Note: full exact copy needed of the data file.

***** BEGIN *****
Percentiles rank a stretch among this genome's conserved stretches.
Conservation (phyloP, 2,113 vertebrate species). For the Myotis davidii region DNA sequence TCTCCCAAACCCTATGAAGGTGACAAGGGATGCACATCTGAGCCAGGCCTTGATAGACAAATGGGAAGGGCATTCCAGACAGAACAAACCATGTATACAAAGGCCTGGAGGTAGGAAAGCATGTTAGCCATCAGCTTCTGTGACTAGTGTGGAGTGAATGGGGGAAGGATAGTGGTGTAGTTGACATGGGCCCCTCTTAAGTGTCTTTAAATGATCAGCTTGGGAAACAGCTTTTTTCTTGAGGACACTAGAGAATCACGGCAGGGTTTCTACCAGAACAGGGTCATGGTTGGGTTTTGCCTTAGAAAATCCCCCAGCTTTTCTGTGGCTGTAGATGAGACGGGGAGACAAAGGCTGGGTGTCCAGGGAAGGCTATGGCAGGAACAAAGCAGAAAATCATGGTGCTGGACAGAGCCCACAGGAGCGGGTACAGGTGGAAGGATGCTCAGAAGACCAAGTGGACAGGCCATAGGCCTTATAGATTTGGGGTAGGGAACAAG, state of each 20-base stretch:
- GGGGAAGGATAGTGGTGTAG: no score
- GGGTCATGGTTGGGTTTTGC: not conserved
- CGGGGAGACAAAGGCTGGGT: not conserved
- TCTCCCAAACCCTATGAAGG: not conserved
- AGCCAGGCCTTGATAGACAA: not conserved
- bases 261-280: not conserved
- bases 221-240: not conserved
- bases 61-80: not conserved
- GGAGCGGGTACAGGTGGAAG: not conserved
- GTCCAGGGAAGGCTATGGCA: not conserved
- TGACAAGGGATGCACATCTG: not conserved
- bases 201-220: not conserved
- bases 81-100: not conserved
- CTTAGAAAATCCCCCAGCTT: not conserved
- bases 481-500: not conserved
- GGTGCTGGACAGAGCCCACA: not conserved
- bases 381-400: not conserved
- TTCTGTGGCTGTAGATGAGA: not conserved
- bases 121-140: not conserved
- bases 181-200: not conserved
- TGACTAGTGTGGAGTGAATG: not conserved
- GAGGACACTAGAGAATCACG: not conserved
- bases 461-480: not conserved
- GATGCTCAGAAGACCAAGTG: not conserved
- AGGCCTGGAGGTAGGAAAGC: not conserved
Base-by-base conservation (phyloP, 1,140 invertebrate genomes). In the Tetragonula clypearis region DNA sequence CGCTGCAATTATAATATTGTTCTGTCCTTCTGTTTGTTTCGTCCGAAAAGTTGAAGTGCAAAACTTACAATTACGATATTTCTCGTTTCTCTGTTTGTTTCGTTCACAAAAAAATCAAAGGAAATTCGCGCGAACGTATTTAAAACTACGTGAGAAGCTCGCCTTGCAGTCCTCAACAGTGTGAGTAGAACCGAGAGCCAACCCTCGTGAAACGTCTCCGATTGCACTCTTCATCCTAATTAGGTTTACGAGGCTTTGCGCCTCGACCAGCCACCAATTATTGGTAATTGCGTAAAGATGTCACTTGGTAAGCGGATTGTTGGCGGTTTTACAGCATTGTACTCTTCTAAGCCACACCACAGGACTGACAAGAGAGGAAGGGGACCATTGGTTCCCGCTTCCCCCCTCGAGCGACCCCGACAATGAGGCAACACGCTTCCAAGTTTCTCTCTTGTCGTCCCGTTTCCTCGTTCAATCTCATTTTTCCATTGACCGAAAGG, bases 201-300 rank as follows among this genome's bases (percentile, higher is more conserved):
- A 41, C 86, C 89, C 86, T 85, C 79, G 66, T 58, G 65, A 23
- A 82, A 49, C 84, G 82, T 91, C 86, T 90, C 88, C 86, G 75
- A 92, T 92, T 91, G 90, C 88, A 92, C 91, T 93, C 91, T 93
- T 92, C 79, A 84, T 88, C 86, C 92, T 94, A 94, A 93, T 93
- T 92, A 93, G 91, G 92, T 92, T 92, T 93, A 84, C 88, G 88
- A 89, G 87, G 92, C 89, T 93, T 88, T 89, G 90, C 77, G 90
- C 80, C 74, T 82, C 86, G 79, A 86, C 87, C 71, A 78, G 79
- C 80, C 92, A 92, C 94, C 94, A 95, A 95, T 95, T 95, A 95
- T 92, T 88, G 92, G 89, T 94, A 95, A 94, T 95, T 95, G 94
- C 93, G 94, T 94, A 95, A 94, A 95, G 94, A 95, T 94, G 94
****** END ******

Percentiles rank a stretch among this genome's conserved stretches.
Conservation (phyloP, 2,113 vertebrate species). For the Myotis davidii region DNA sequence TCTCCCAAACCCTATGAAGGTGACAAGGGATGCACATCTGAGCCAGGCCTTGATAGACAAATGGGAAGGGCATTCCAGACAGAACAAACCATGTATACAAAGGCCTGGAGGTAGGAAAGCATGTTAGCCATCAGCTTCTGTGACTAGTGTGGAGTGAATGGGGGAAGGATAGTGGTGTAGTTGACATGGGCCCCTCTTAAGTGTCTTTAAATGATCAGCTTGGGAAACAGCTTTTTTCTTGAGGACACTAGAGAATCACGGCAGGGTTTCTACCAGAACAGGGTCATGGTTGGGTTTTGCCTTAGAAAATCCCCCAGCTTTTCTGTGGCTGTAGATGAGACGGGGAGACAAAGGCTGGGTGTCCAGGGAAGGCTATGGCAGGAACAAAGCAGAAAATCATGGTGCTGGACAGAGCCCACAGGAGCGGGTACAGGTGGAAGGATGCTCAGAAGACCAAGTGGACAGGCCATAGGCCTTATAGATTTGGGGTAGGGAACAAG, state of each 20-base stretch:
- GGGGAAGGATAGTGGTGTAG: no score
- GGGTCATGGTTGGGTTTTGC: not conserved
- CGGGGAGACAAAGGCTGGGT: not conserved
- TCTCCCAAACCCTATGAAGG: not conserved
- AGCCAGGCCTTGATAGACAA: not conserved
- bases 261-280: not conserved
- bases 221-240: not conserved
- bases 61-80: not conserved
- GGAGCGGGTACAGGTGGAAG: not conserved
- GTCCAGGGAAGGCTATGGCA: not conserved
- TGACAAGGGATGCACATCTG: not conserved
- bases 201-220: not conserved
- bases 81-100: not conserved
- CTTAGAAAATCCCCCAGCTT: not conserved
- bases 481-500: not conserved
- GGTGCTGGACAGAGCCCACA: not conserved
- bases 381-400: not conserved
- TTCTGTGGCTGTAGATGAGA: not conserved
- bases 121-140: not conserved
- bases 181-200: not conserved
- TGACTAGTGTGGAGTGAATG: not conserved
- GAGGACACTAGAGAATCACG: not conserved
- bases 461-480: not conserved
- GATGCTCAGAAGACCAAGTG: not conserved
- AGGCCTGGAGGTAGGAAAGC: not conserved
Base-by-base conservation (phyloP, 1,140 invertebrate genomes). In the Tetragonula clypearis region DNA sequence CGCTGCAATTATAATATTGTTCTGTCCTTCTGTTTGTTTCGTCCGAAAAGTTGAAGTGCAAAACTTACAATTACGATATTTCTCGTTTCTCTGTTTGTTTCGTTCACAAAAAAATCAAAGGAAATTCGCGCGAACGTATTTAAAACTACGTGAGAAGCTCGCCTTGCAGTCCTCAACAGTGTGAGTAGAACCGAGAGCCAACCCTCGTGAAACGTCTCCGATTGCACTCTTCATCCTAATTAGGTTTACGAGGCTTTGCGCCTCGACCAGCCACCAATTATTGGTAATTGCGTAAAGATGTCACTTGGTAAGCGGATTGTTGGCGGTTTTACAGCATTGTACTCTTCTAAGCCACACCACAGGACTGACAAGAGAGGAAGGGGACCATTGGTTCCCGCTTCCCCCCTCGAGCGACCCCGACAATGAGGCAACACGCTTCCAAGTTTCTCTCTTGTCGTCCCGTTTCCTCGTTCAATCTCATTTTTCCATTGACCGAAAGG, bases 201-300 rank as follows among this genome's bases (percentile, higher is more conserved):
- A 41, C 86, C 89, C 86, T 85, C 79, G 66, T 58, G 65, A 23
- A 82, A 49, C 84, G 82, T 91, C 86, T 90, C 88, C 86, G 75
- A 92, T 92, T 91, G 90, C 88, A 92, C 91, T 93, C 91, T 93
- T 92, C 79, A 84, T 88, C 86, C 92, T 94, A 94, A 93, T 93
- T 92, A 93, G 91, G 92, T 92, T 92, T 93, A 84, C 88, G 88
- A 89, G 87, G 92, C 89, T 93, T 88, T 89, G 90, C 77, G 90
- C 80, C 74, T 82, C 86, G 79, A 86, C 87, C 71, A 78, G 79
- C 80, C 92, A 92, C 94, C 94, A 95, A 95, T 95, T 95, A 95
- T 92, T 88, G 92, G 89, T 94, A 95, A 94, T 95, T 95, G 94
- C 93, G 94, T 94, A 95, A 94, A 95, G 94, A 95, T 94, G 94